I would like to change the fuel filters in my car. The translucent one
has recently turned black (I'm sure in part due to the 5 gallons of
virgin soybean oil I poured into the tank), so I figure that's as good
an indication as any. When I got the car a few weeks ago, it was the
color of cedar. The new filters I got from Autohaus AZ have a metal
screen in them, and don't look the same as when the one was new on my
car; is the color from the fuel, or are the Autohaus filters something
different/wrong/less desirable? The brand on them is Monark
Diesel/Bosch. (I also have the spin-on Mahle filter, which is branded
as Knecht/Mann and has a Kengst picture on the site, but obviously can't
see through those to judge their filtering capability.)
The real question is, how do I depressurize the system, so I don't get
fuel all over the place? Do people really just wrap this stuff in rags
and spin 'em off (which is as much as a search of this group has
yielded, and no websites have given me much more than, "the fuel system
is under pressure").
I also got a couple of new struts for the hatch, since the hatch won't
stay up by itself. I can see how the hatch attaches (three bolts on
each hinge, or so it seems), but I'm looking for tips on actually
removing it. What do people do? It seems like maybe a four-person job,
one wrenching and three holding it above their heads. ...and when I do
get it off, are the struts bolted inside somewhere? I don't see any
access to the interior bolt, if there is any. (The struts go straight
into the body, along the roofline.)
thanks for any tips,
It's messy, wear latex / vinyl gloves!
The fuel system is under a bit of pressure but that makes more of a mess
than anything else. I'd try to do this work with a near empty fuel tank
so the fuel doesn't flow out while the small filter is being changed.
The issue when opening the fuel system is to get the air out of it
afterward. That's why there's a hand primer pump. It's that 6" high pipe
like device with a black plastic top which unscrews so you can pump it.
There's a rubber sealing ring under the plastic cap that eventually
breaks and the hand primer pump then needs to be replaced ($20) or there
will be seepage and air leaks into the system.
The air needs to be expelled or the motor will crank and crank while it
expels the air. Air compresses so the 2,000 psi injection pressure gets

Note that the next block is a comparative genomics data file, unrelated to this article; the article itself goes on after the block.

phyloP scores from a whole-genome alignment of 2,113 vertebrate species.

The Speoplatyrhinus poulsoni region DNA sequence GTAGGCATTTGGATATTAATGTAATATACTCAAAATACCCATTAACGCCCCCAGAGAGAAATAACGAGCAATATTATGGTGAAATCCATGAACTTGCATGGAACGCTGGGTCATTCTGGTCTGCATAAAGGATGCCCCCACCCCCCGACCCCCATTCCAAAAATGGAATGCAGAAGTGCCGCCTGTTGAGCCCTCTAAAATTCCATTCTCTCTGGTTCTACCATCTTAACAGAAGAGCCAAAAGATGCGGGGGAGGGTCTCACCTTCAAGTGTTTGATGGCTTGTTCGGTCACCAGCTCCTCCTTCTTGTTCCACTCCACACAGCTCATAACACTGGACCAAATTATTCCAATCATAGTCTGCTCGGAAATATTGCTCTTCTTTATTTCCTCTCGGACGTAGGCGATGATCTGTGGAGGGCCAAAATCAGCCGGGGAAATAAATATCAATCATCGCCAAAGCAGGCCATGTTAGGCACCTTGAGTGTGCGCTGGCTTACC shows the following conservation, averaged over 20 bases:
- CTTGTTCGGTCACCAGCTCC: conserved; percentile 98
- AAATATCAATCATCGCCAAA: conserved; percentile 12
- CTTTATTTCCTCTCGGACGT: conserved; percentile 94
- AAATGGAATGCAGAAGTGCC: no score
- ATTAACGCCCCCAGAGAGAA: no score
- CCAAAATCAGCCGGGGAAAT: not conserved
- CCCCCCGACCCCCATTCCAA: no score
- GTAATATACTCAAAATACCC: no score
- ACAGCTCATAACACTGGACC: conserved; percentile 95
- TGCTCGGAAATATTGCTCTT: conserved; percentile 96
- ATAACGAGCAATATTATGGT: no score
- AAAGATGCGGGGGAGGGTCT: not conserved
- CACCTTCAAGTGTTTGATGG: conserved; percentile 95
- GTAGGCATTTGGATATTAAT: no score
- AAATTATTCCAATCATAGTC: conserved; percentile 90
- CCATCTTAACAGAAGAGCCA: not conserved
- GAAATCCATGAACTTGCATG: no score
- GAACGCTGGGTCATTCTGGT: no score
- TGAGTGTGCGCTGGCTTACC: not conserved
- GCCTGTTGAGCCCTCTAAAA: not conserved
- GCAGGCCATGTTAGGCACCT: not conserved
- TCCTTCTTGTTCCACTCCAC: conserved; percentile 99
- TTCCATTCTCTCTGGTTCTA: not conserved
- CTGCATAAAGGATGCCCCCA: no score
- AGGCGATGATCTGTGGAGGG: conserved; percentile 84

to compress a lot of air before it's gone. Watch for the bubbles to
disappear from the clear plastic fuel lines while you hand prime,
remember, both filters must be filled with fuel.
Some shops fill the spin on filter with injector cleaner before
installing it. Saves work and priming. Clean fuel is fine too.
A friend of mine put one tank of filterred Chinese restaurant oil
from his neighbor whose been using this stuff for a couple of years
in his 300D.
My friends cat clogged a fuel filter in about a day. He changed it and got
5 more miles down the road. Then it clogged again. 20 filters later...
... it finally ran 5 miles without clogging a filter.
Good way to clean all that crus in your fuel system I suppose.
Monark are the cheap Chinese filters. I've never used them just
the German filters, but I use Monark glow plugs. They don't last as long
as the BOSCH or Beru parts but they burn hotter.
Need Mercedes parts? http://parts.mbz.org
Richard Sexton | Mercedes stuff: http://mbz.org
Here's a related question. The "spin on" fuel filter is really more of
a bolt on, at least in my 80 300SD. The bolt that goes through the
top of the filter holder has a washer on it under the head. Where do
you get these washers? They don't come with the filters I've bought.
I've managed to reuse them, but new ones would be best to avoid leaks
around the washer at the top.
Now, though, since changing out the filters, I get bubbles coming into
the fuel prefilter. Not just air in it, but bubbles entering it from
the supply line. Any tips on what I should look at for this?
As for the hatch- the struts weren't too hard to replace once I figured
out how to get at them. Dropping the trim panel over the back speakers,
there're a couple of holes in the headliner that /almost/ line up with
the bolts holding the struts to the body, and one of them was set with
permanent loctite which was no fun to get out but I did eventually
triumph. It was sort of tedious to get the pin back in through the
hatch itself, but with enough perseverence and a thin coat of antiseize
and it eventually slid through. The hairiest part was doing the first
one, since the struts wouldn't hold the hatch up and I was constantly
afraid that my prop was going to fall out, crushing my fingers. ...once
I got the first one replaced, though, the hatch did stay up by itself.
With both of them replaced, it actually takes some effort to shut the
hatch, a nice turn although not having the key to the lock means if I
don't slam it hard enough I gotta crawl back into the car, unlock it,
and try again...
Pics of the operation were taken, and I'll get those up on my website
before long along with the story of bypassing the ACC servo.
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